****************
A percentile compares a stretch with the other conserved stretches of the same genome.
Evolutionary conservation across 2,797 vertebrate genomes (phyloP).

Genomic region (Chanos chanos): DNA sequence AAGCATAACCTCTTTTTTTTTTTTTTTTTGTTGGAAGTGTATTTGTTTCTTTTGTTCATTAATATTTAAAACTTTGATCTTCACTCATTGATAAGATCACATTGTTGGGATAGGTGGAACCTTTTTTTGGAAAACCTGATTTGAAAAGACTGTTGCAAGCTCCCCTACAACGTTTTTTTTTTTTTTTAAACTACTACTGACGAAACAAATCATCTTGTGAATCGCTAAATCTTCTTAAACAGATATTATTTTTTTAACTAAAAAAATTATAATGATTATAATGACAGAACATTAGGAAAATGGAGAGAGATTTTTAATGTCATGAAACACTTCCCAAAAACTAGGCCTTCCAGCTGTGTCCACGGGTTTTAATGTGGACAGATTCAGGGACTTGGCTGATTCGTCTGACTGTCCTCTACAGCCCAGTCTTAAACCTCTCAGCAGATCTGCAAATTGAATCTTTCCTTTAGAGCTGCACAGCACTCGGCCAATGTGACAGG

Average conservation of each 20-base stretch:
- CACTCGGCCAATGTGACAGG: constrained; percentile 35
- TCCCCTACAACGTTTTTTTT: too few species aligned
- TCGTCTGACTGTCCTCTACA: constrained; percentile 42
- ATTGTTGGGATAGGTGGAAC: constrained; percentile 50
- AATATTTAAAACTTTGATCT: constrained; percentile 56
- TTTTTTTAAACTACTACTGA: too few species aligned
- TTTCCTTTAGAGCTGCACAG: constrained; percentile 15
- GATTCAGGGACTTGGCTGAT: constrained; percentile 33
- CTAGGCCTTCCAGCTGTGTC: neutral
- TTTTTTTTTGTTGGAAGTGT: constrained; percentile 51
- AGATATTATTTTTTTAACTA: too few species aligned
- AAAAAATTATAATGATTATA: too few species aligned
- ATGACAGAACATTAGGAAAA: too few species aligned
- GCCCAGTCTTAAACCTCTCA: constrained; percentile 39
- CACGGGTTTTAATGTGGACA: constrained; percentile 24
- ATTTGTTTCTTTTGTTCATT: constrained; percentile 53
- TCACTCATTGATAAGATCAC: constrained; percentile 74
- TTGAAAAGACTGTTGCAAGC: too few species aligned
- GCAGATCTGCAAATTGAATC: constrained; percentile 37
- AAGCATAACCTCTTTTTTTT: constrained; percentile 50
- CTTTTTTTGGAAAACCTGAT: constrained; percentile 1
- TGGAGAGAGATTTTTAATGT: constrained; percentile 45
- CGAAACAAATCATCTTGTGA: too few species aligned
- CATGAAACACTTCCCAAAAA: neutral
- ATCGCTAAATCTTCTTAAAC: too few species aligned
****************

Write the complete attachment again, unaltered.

A percentile compares a stretch with the other conserved stretches of the same genome.
Evolutionary conservation across 2,797 vertebrate genomes (phyloP).

Genomic region (Chanos chanos): DNA sequence AAGCATAACCTCTTTTTTTTTTTTTTTTTGTTGGAAGTGTATTTGTTTCTTTTGTTCATTAATATTTAAAACTTTGATCTTCACTCATTGATAAGATCACATTGTTGGGATAGGTGGAACCTTTTTTTGGAAAACCTGATTTGAAAAGACTGTTGCAAGCTCCCCTACAACGTTTTTTTTTTTTTTTAAACTACTACTGACGAAACAAATCATCTTGTGAATCGCTAAATCTTCTTAAACAGATATTATTTTTTTAACTAAAAAAATTATAATGATTATAATGACAGAACATTAGGAAAATGGAGAGAGATTTTTAATGTCATGAAACACTTCCCAAAAACTAGGCCTTCCAGCTGTGTCCACGGGTTTTAATGTGGACAGATTCAGGGACTTGGCTGATTCGTCTGACTGTCCTCTACAGCCCAGTCTTAAACCTCTCAGCAGATCTGCAAATTGAATCTTTCCTTTAGAGCTGCACAGCACTCGGCCAATGTGACAGG

Average conservation of each 20-base stretch:
- CACTCGGCCAATGTGACAGG: constrained; percentile 35
- TCCCCTACAACGTTTTTTTT: too few species aligned
- TCGTCTGACTGTCCTCTACA: constrained; percentile 42
- ATTGTTGGGATAGGTGGAAC: constrained; percentile 50
- AATATTTAAAACTTTGATCT: constrained; percentile 56
- TTTTTTTAAACTACTACTGA: too few species aligned
- TTTCCTTTAGAGCTGCACAG: constrained; percentile 15
- GATTCAGGGACTTGGCTGAT: constrained; percentile 33
- CTAGGCCTTCCAGCTGTGTC: neutral
- TTTTTTTTTGTTGGAAGTGT: constrained; percentile 51
- AGATATTATTTTTTTAACTA: too few species aligned
- AAAAAATTATAATGATTATA: too few species aligned
- ATGACAGAACATTAGGAAAA: too few species aligned
- GCCCAGTCTTAAACCTCTCA: constrained; percentile 39
- CACGGGTTTTAATGTGGACA: constrained; percentile 24
- ATTTGTTTCTTTTGTTCATT: constrained; percentile 53
- TCACTCATTGATAAGATCAC: constrained; percentile 74
- TTGAAAAGACTGTTGCAAGC: too few species aligned
- GCAGATCTGCAAATTGAATC: constrained; percentile 37
- AAGCATAACCTCTTTTTTTT: constrained; percentile 50
- CTTTTTTTGGAAAACCTGAT: constrained; percentile 1
- TGGAGAGAGATTTTTAATGT: constrained; percentile 45
- CGAAACAAATCATCTTGTGA: too few species aligned
- CATGAAACACTTCCCAAAAA: neutral
- ATCGCTAAATCTTCTTAAAC: too few species aligned